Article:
- What you’re not willing to do or whom you wouldn’t want to work with
- How you want to see yourself and be seen professionally
- What you’re willing to invest for yourself and career (education, training, etc.)
Read complete at business2community.com wrote by Arwen Petty
Saturday, April 6, 2013
Managing business has been made simpler with increasing use of mind maps in analysing the components that make a business model work.
What do Boeing, BBC, Google and P&G have in common? All these global companies use Mind Maps to increase their efficiencies in operations and save valuable time and money. Using mind maps in businesses have become global trend but is still nascent and evolving in the country.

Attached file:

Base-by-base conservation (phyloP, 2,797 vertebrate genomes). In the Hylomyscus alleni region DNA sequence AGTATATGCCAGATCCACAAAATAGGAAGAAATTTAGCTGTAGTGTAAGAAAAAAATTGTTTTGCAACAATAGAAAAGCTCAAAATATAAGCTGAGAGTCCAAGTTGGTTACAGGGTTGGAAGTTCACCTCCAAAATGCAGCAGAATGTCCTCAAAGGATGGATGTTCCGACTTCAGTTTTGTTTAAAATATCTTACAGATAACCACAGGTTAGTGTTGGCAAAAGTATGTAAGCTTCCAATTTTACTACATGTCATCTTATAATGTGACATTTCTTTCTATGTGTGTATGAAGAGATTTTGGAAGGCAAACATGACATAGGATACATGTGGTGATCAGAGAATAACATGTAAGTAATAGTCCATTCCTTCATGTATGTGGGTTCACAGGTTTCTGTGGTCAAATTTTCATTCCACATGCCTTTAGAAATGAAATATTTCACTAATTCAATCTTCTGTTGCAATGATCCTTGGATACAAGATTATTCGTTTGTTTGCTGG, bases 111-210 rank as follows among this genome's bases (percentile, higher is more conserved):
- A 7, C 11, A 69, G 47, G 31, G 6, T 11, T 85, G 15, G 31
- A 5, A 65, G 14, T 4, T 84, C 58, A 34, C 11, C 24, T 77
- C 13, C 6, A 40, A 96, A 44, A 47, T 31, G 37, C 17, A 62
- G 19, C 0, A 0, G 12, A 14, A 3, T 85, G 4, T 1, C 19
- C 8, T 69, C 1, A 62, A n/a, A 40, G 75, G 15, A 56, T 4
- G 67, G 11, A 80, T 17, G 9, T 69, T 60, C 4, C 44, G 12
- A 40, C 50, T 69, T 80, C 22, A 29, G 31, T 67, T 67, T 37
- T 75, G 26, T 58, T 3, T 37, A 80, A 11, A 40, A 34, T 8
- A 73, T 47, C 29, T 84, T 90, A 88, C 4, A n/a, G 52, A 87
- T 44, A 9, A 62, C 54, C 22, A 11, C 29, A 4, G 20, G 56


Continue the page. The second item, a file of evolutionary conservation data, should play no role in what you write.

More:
“For setting up or managing any business, the key attributes are ideas and thought process apart from resources and infrastructure. Why not giving physical shape to those ideas using mind maps to analyse and get clarity for better understanding,” says Koteshwar, Educe Learning.
One may doubt, how is it different from things to do or points that one note. He says, “It explains the entrepreneur to think a lot in one direction with clarity and organised way. For instance, if you write a business needs on a paper, you may not actually concentrate each of the sub-sets that you need to do to achieve that objective. However, mind maps are radiant, colourful with curves and pictorially depicted as maps. The objective of the business is at the centre and the things required to reach that objective can be stems. Further, each of the stems can be divided to facilitate each of those things required.